Manet called Velazquez "the supreme master", and we saw his influence on Manet in a 2003 exhibition at the Met, Manet/Velazquez: The French Taste for Spanish Painting. I was lucky enough to have visited the Prado thirty years ago––and the Prado is the only place to truly see Velazquez––and I too was astounded; seeing the paintings in reproduction did not prepare me for their intense presence. The famous Las Meninas was remarkable, but I remember being especially thrilled by The Spinners; the quality of light and movement of ordinary activity, with the curtain drawn back, made it seem as though there were actual figures on a stage.

The Spinners detail

The assured fluid brush adds light and life; each figure is an individual, caught in a moment's gesture.

Velazquez, Mercury and Argos, ca. 1659; oil on canvas, 50 x 98 in.

I love this painting for its beautifully composed forms, for the touching male beauty (although it's a story of Mercury's stealth)...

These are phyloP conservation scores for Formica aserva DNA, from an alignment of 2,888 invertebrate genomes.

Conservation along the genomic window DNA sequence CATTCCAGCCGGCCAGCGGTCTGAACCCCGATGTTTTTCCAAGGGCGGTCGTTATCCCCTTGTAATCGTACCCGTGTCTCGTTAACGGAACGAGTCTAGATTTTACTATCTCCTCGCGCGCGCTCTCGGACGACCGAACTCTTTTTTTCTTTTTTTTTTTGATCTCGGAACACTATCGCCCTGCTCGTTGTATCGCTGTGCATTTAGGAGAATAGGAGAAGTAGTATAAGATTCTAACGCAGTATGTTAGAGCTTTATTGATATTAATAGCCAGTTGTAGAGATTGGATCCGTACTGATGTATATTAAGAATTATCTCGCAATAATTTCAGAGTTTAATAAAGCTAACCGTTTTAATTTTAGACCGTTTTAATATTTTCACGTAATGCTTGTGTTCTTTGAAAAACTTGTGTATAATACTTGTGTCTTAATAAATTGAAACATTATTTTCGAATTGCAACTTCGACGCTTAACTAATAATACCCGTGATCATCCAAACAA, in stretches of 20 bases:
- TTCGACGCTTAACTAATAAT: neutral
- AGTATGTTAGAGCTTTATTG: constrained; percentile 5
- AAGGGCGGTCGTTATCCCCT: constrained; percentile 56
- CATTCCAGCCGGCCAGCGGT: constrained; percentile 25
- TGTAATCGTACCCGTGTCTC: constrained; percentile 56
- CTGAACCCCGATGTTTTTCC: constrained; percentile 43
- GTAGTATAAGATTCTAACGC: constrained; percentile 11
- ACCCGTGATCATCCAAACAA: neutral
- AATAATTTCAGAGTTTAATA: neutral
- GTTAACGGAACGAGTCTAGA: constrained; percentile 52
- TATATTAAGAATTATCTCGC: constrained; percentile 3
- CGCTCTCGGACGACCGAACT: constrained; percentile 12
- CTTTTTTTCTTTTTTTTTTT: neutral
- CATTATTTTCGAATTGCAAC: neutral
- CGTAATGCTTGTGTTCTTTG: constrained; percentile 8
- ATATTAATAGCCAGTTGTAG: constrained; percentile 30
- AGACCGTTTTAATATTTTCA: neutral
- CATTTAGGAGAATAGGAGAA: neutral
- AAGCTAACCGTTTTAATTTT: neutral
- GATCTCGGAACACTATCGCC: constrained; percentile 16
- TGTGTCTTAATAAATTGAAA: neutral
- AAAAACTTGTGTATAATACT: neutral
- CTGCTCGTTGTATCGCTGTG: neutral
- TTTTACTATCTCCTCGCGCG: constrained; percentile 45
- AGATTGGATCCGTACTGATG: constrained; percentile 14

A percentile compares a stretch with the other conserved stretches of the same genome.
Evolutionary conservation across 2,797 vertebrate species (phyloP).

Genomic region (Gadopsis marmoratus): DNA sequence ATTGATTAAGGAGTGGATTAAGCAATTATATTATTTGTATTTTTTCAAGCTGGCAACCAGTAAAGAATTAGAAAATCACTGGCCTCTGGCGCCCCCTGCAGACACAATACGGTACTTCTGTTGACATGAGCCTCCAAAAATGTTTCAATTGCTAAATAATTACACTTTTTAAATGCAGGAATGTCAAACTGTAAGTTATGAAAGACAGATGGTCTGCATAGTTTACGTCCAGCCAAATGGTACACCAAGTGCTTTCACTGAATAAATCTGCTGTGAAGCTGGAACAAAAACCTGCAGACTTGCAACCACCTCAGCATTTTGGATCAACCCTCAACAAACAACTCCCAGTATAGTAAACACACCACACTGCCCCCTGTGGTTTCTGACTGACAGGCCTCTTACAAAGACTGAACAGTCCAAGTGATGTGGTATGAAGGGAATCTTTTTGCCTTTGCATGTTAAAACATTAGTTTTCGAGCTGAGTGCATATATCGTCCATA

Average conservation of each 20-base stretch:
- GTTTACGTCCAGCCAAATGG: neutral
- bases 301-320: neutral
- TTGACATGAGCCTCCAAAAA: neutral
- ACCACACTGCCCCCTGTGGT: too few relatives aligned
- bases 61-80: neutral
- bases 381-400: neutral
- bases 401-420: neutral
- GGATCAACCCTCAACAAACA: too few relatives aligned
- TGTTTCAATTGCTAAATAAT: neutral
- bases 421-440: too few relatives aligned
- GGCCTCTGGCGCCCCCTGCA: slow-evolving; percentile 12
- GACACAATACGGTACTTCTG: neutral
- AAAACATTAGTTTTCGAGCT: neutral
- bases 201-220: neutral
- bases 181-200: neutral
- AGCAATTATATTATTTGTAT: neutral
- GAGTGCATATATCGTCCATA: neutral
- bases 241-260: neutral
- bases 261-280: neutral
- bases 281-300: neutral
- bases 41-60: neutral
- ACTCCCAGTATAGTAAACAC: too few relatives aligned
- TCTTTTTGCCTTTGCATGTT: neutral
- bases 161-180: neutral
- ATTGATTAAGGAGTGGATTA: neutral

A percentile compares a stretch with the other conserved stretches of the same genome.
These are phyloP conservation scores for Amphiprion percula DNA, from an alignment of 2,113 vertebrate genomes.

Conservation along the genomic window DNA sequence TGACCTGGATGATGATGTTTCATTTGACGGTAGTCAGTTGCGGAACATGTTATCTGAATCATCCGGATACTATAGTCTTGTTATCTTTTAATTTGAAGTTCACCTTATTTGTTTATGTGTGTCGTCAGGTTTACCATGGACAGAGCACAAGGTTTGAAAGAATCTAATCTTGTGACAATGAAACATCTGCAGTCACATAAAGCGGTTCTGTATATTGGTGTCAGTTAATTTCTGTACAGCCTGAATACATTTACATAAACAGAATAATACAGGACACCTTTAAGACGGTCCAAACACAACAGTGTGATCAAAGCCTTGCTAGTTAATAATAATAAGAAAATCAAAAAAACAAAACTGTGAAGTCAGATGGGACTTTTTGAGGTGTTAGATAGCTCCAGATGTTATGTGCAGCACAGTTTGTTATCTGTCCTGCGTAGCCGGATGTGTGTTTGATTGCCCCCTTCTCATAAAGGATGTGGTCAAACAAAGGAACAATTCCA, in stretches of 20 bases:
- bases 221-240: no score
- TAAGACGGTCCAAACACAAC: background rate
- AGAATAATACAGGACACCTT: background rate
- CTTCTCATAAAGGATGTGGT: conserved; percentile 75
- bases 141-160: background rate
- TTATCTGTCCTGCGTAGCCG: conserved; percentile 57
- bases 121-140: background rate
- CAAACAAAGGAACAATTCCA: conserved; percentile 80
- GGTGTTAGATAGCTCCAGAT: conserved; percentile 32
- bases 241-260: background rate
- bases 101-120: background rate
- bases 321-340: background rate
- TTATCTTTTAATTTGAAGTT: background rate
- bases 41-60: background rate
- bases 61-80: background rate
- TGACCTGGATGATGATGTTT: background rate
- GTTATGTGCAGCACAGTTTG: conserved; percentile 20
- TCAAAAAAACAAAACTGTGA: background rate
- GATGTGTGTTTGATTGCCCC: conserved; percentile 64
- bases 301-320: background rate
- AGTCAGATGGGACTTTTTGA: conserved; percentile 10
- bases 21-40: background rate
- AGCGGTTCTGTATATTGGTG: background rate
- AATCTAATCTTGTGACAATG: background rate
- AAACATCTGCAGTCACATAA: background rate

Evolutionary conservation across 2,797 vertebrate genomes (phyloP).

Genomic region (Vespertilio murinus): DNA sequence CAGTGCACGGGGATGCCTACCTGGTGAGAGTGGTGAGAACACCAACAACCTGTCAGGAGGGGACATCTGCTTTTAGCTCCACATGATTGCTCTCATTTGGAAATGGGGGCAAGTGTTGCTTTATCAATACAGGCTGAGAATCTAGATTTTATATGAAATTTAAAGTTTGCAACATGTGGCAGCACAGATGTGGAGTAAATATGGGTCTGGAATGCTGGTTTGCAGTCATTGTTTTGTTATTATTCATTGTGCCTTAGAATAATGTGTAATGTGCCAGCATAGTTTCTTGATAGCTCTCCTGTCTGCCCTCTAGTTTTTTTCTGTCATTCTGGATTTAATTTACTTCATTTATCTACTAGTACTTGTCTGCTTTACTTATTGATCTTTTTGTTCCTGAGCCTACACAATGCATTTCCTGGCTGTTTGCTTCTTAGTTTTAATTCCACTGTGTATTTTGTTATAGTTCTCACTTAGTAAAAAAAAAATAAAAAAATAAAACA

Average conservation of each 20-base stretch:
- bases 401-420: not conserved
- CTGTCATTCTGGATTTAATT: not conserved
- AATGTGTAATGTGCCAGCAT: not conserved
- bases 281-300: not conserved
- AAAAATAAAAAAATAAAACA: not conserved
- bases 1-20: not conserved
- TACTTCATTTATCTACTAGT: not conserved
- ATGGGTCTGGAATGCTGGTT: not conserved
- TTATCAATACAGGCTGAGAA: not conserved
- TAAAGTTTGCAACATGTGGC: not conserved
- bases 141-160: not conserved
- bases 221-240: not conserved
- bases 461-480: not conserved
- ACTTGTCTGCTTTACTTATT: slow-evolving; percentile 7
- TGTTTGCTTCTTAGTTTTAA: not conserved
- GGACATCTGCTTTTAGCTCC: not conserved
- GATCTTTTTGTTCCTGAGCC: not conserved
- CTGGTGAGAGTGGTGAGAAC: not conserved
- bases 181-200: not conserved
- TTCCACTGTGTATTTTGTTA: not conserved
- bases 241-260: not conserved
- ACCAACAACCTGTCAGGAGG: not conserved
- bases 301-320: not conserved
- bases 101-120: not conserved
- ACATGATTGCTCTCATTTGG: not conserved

Mercury and Argos detail

...and the sensuously painted flesh, so alive that we feel we can run our hand over it.

Velazquez, The Jester Calabacillas, 1635-39; oil on canvas, 42 x 33 in.

What points so strongly to Velazquez's greatness are his portraits of the jesters and dwarfs and actors at court, these special yet ordinary individuals––not the royalty he also depicted–––that show his depth of feeling, and his humanism. They are real people, breathing flesh and blood, about to get up, to turn, to gesture towards us.

The Jester Calabacillas detail